Russian foreign minister lambasts US over arms control

Vladimir Isachenkov
Associated Press

Moscow – Russia’s foreign minister said Friday that the world is becoming increasingly unstable because the U.S. doesn’t want to abide by arms control regimes.

Speaking at a conference on disarmament in Moscow, Sergey Lavrov accused the U.S. of seeing arms control treaties as a constraint to its efforts to boost its military.

Russian Foreign Minister Sergey Lavrov.

“In the past few years, strategic stability has degraded to a point that is unprecedented in modern history,” he said. “The U.S. has continuously moved toward destruction of the international arms control system. It has become a drag for Washington, an undesirable restriction that limits the U.S. ability to expand its military potential around the world.”

Earlier this year, Russia and the U.S. both withdrew from the 1987 Intermediate-range Nuclear Forces (INF) Treaty. The U.S. said it pulled out because of Russian violations, a claim the Kremlin has denied.

Lavrov reaffirmed Russia’s pledge not to deploy missiles banned by the treaty until the U.S. does so, and criticized NATO allies for refusing to make a similar pledge.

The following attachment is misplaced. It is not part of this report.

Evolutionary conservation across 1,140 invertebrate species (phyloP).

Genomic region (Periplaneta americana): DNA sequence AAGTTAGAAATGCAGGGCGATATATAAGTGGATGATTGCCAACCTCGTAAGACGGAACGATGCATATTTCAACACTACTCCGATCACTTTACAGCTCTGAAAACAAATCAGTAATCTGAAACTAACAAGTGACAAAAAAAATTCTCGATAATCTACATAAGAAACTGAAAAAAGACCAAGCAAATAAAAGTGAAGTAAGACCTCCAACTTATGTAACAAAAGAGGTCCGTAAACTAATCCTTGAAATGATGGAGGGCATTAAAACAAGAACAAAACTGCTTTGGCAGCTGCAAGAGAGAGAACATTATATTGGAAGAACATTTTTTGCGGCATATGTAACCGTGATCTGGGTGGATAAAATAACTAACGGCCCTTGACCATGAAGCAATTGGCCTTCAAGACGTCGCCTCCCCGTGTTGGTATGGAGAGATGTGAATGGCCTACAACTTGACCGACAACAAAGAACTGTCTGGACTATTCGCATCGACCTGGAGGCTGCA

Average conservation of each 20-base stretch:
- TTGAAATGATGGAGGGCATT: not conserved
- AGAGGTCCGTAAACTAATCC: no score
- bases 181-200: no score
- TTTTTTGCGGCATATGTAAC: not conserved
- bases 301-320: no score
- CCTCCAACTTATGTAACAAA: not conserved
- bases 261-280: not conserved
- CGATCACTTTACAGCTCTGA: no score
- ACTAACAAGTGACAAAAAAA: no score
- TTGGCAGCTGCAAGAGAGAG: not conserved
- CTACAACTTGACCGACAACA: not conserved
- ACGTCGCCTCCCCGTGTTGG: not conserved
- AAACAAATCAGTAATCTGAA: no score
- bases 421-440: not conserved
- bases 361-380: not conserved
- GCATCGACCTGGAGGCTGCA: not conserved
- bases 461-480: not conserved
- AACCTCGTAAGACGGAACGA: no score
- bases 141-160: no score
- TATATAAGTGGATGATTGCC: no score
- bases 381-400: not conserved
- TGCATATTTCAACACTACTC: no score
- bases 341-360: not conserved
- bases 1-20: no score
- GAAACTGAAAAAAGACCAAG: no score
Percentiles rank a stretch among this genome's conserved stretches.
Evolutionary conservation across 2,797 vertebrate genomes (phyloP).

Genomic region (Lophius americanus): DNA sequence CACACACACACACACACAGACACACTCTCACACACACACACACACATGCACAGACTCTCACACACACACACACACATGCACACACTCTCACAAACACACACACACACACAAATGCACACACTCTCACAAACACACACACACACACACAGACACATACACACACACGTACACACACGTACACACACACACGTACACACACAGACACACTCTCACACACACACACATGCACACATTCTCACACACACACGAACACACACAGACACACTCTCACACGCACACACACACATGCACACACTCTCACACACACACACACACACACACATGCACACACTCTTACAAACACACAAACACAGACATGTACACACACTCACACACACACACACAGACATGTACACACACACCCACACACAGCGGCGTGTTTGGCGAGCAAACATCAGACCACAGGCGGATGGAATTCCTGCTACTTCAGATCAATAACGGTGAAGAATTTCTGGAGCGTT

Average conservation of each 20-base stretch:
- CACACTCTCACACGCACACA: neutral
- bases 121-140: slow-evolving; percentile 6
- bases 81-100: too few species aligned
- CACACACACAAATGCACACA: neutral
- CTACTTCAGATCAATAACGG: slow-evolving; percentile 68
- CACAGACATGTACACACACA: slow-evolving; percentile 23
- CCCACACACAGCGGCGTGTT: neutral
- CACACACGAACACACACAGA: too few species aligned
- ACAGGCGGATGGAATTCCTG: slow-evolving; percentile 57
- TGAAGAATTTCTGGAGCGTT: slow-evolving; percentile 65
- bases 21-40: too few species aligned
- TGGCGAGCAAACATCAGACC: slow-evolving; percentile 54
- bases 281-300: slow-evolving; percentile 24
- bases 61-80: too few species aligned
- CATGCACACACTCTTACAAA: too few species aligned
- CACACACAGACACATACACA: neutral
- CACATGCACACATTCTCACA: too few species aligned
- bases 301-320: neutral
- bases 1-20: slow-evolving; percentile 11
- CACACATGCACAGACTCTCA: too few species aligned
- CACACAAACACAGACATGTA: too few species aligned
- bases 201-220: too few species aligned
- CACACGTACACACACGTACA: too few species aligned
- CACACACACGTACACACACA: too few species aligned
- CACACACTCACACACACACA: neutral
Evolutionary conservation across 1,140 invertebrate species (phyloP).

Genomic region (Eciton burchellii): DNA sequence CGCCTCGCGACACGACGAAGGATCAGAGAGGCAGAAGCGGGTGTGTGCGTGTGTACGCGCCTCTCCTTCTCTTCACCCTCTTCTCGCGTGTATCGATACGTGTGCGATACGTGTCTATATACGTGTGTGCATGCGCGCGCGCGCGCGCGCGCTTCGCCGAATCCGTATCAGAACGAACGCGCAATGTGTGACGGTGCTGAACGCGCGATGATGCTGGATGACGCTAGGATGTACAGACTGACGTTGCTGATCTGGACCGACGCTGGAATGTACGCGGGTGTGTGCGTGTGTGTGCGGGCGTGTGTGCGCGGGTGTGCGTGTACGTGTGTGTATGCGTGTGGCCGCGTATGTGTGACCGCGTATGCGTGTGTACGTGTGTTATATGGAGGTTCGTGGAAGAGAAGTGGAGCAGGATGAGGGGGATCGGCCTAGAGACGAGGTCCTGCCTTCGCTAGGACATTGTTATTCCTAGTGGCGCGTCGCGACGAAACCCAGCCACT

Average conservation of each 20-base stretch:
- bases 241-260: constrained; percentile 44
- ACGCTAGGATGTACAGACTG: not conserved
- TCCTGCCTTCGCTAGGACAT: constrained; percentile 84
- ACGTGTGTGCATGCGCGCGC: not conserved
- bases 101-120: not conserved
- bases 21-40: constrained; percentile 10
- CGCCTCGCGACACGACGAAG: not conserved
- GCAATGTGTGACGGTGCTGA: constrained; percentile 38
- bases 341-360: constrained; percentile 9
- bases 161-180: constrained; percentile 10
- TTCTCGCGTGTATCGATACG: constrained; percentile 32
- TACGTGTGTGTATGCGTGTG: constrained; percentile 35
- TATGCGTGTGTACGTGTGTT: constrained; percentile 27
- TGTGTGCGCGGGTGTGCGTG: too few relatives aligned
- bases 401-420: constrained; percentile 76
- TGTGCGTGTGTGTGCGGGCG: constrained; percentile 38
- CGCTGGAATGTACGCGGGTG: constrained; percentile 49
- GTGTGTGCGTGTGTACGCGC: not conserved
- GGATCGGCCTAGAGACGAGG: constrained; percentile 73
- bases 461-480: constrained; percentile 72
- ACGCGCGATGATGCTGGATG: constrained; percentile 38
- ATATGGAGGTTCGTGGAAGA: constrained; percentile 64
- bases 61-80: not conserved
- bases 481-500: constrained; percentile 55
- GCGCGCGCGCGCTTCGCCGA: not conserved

He also noted that the U.S. appears reluctant to extend the New START treaty, the last remaining arms control deal between Russia and the U.S., which expires in 2021.

“Its extension would prevent the total collapse of the arms control mechanism and would give time to study approaches to control new military technologies,” Lavrov said. “Washington, however, has shunned serious talk and publicly sent negative signals about the treaty’s prospects.”

Russia-U.S. ties have sunk to the lowest levels since Cold War times amid the conflict in Ukraine and other tensions.

Lavrov noted that the expansion of the U.S. missile defense, Washington’s plans to deploy weapons in space and its efforts to develop low-yield nuclear weapons are among other top threats to strategic stability.

He named the U.S. reluctance to ratify a global nuclear test ban as a “major problem.”

“That threatens the fate of that pivotal document, which is the only verifiable international agreement on ending nuclear tests,” the minister said.

The Comprehensive Nuclear Test Ban Treaty was adopted in 1996 but never entered force as eight nations, including the United States, haven’t ratified it.